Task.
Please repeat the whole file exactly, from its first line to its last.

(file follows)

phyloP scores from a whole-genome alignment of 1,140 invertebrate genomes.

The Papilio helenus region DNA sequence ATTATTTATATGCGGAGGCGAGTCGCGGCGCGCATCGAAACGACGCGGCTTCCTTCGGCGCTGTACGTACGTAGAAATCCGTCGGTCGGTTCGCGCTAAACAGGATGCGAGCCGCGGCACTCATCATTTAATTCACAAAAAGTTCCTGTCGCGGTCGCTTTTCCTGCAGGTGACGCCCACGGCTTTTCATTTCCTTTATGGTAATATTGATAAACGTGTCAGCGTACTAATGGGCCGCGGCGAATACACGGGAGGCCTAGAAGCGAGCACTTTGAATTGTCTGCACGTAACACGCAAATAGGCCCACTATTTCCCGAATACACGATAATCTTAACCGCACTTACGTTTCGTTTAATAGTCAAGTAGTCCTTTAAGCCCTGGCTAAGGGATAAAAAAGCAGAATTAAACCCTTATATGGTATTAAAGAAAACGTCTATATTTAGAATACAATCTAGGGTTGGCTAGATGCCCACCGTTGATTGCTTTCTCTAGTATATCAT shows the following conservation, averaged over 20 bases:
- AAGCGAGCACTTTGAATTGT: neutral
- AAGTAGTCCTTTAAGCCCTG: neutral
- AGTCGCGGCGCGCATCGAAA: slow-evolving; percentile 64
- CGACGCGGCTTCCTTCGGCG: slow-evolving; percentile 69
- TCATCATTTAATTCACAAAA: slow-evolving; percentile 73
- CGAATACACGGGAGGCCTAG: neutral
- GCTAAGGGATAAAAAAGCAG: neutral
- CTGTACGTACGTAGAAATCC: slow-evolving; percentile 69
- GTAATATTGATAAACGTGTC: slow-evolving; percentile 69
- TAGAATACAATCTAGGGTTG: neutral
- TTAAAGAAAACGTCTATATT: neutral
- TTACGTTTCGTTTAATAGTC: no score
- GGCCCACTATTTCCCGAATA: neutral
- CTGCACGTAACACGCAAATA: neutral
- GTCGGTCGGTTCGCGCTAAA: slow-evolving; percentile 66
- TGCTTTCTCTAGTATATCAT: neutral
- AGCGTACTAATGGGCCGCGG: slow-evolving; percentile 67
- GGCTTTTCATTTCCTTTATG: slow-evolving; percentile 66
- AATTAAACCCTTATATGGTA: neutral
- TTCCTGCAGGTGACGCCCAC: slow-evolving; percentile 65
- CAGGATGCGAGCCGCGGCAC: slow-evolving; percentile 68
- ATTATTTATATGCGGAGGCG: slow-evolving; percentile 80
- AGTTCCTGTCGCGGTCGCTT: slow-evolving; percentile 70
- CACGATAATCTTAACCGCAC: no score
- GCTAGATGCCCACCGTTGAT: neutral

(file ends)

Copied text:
phyloP scores from a whole-genome alignment of 1,140 invertebrate genomes.

The Papilio helenus region DNA sequence ATTATTTATATGCGGAGGCGAGTCGCGGCGCGCATCGAAACGACGCGGCTTCCTTCGGCGCTGTACGTACGTAGAAATCCGTCGGTCGGTTCGCGCTAAACAGGATGCGAGCCGCGGCACTCATCATTTAATTCACAAAAAGTTCCTGTCGCGGTCGCTTTTCCTGCAGGTGACGCCCACGGCTTTTCATTTCCTTTATGGTAATATTGATAAACGTGTCAGCGTACTAATGGGCCGCGGCGAATACACGGGAGGCCTAGAAGCGAGCACTTTGAATTGTCTGCACGTAACACGCAAATAGGCCCACTATTTCCCGAATACACGATAATCTTAACCGCACTTACGTTTCGTTTAATAGTCAAGTAGTCCTTTAAGCCCTGGCTAAGGGATAAAAAAGCAGAATTAAACCCTTATATGGTATTAAAGAAAACGTCTATATTTAGAATACAATCTAGGGTTGGCTAGATGCCCACCGTTGATTGCTTTCTCTAGTATATCAT shows the following conservation, averaged over 20 bases:
- AAGCGAGCACTTTGAATTGT: neutral
- AAGTAGTCCTTTAAGCCCTG: neutral
- AGTCGCGGCGCGCATCGAAA: slow-evolving; percentile 64
- CGACGCGGCTTCCTTCGGCG: slow-evolving; percentile 69
- TCATCATTTAATTCACAAAA: slow-evolving; percentile 73
- CGAATACACGGGAGGCCTAG: neutral
- GCTAAGGGATAAAAAAGCAG: neutral
- CTGTACGTACGTAGAAATCC: slow-evolving; percentile 69
- GTAATATTGATAAACGTGTC: slow-evolving; percentile 69
- TAGAATACAATCTAGGGTTG: neutral
- TTAAAGAAAACGTCTATATT: neutral
- TTACGTTTCGTTTAATAGTC: no score
- GGCCCACTATTTCCCGAATA: neutral
- CTGCACGTAACACGCAAATA: neutral
- GTCGGTCGGTTCGCGCTAAA: slow-evolving; percentile 66
- TGCTTTCTCTAGTATATCAT: neutral
- AGCGTACTAATGGGCCGCGG: slow-evolving; percentile 67
- GGCTTTTCATTTCCTTTATG: slow-evolving; percentile 66
- AATTAAACCCTTATATGGTA: neutral
- TTCCTGCAGGTGACGCCCAC: slow-evolving; percentile 65
- CAGGATGCGAGCCGCGGCAC: slow-evolving; percentile 68
- ATTATTTATATGCGGAGGCG: slow-evolving; percentile 80
- AGTTCCTGTCGCGGTCGCTT: slow-evolving; percentile 70
- CACGATAATCTTAACCGCAC: no score
- GCTAGATGCCCACCGTTGAT: neutral